Black workers receive ‘poverty wages’
Today’s Trust for London report doesn’t make comfortable reading, particularly if you’re Black. This comprehensive report into low paid wages across London should shake the political establishment to the core. Truth is it probably won't. The figures which are truly shocking speak volumes: 20% of working Londoners or 1in 5 are being paid ‘poverty wages’.
That means they are not being paid enough to meet the basic costs of living in the capital. This figure jumps to 33%, or one in three living on poverty wages when it comes to being Black. Black Londoners face a double whammy: First, unemployment levels for Black young men is running at 55%, and many of those and others including women who are lucky to find a job are too often being paid ‘poverty wages’.
We’ve had a glimpse of this when we look at the thousands of office and hotel cleaners in the capital, who are predominantly from Africa, Latin America or South Asia. Many women and men are up at the crack of dawn, working long, hard hours for a wage that barely covers London rents, food and travel.
The report strongly suggests that employers should pay employees a London Living Wage. CEO of the London Trust, Bharat Mehta, said:
This piece of research conclusively shows that paying the Living Wage benefits employers, workers and government. Government can save nearly £1 billion a year in London if companies in the capital pay the Living Wage; workers receive thousands more in wages and employers can reap HR, reputational and efficiency benefits. This means there is no reason for large numbers of companies to pay poverty wages in the capital.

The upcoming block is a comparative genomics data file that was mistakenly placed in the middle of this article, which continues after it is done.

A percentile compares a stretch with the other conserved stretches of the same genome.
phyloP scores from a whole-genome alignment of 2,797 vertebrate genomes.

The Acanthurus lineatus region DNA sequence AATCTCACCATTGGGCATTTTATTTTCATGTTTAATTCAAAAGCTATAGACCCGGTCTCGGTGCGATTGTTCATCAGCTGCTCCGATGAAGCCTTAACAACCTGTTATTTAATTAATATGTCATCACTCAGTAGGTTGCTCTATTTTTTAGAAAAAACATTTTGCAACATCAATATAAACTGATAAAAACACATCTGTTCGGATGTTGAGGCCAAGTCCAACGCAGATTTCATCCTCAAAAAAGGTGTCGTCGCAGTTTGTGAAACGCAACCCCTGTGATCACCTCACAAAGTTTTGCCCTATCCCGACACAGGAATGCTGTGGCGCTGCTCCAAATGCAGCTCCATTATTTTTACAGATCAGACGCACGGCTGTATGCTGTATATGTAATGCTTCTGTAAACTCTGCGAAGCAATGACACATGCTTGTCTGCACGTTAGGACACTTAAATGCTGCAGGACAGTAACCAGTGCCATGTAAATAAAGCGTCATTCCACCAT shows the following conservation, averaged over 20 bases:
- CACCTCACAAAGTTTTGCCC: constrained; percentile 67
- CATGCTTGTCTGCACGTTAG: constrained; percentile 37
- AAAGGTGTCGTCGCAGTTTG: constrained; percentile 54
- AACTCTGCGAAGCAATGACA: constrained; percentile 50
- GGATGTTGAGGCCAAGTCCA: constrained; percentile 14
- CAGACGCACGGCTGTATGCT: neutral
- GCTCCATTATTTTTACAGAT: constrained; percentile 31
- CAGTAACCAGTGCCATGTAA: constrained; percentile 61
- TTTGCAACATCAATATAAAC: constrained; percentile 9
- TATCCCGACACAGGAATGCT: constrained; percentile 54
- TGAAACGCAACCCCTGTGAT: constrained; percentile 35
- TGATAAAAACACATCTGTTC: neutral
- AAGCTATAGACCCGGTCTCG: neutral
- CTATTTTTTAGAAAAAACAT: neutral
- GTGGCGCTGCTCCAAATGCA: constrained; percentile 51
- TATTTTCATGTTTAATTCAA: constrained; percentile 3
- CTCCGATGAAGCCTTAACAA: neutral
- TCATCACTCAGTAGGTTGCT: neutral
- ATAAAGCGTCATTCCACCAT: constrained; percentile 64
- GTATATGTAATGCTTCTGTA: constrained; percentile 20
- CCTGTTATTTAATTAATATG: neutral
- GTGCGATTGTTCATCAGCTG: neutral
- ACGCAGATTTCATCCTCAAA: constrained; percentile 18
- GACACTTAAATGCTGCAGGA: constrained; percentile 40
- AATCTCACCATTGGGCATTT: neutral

Paying the Living Wage gives people fair reward for the work they do and helps to tackle poverty and inequality in one of the most unequal cities in the developed world.
Do we really need any more convincing why we need a strong political voice to demand social and racial justice? Are we still saying ‘it’s cool not to vote’, whilst our political class pay scant regard to these levels of gross inequality?
Only when 1-million Black people collectively have a political voice, will we be in a strong position to demand that tens of thousand of Black people are taken out of their ‘poverty wage’.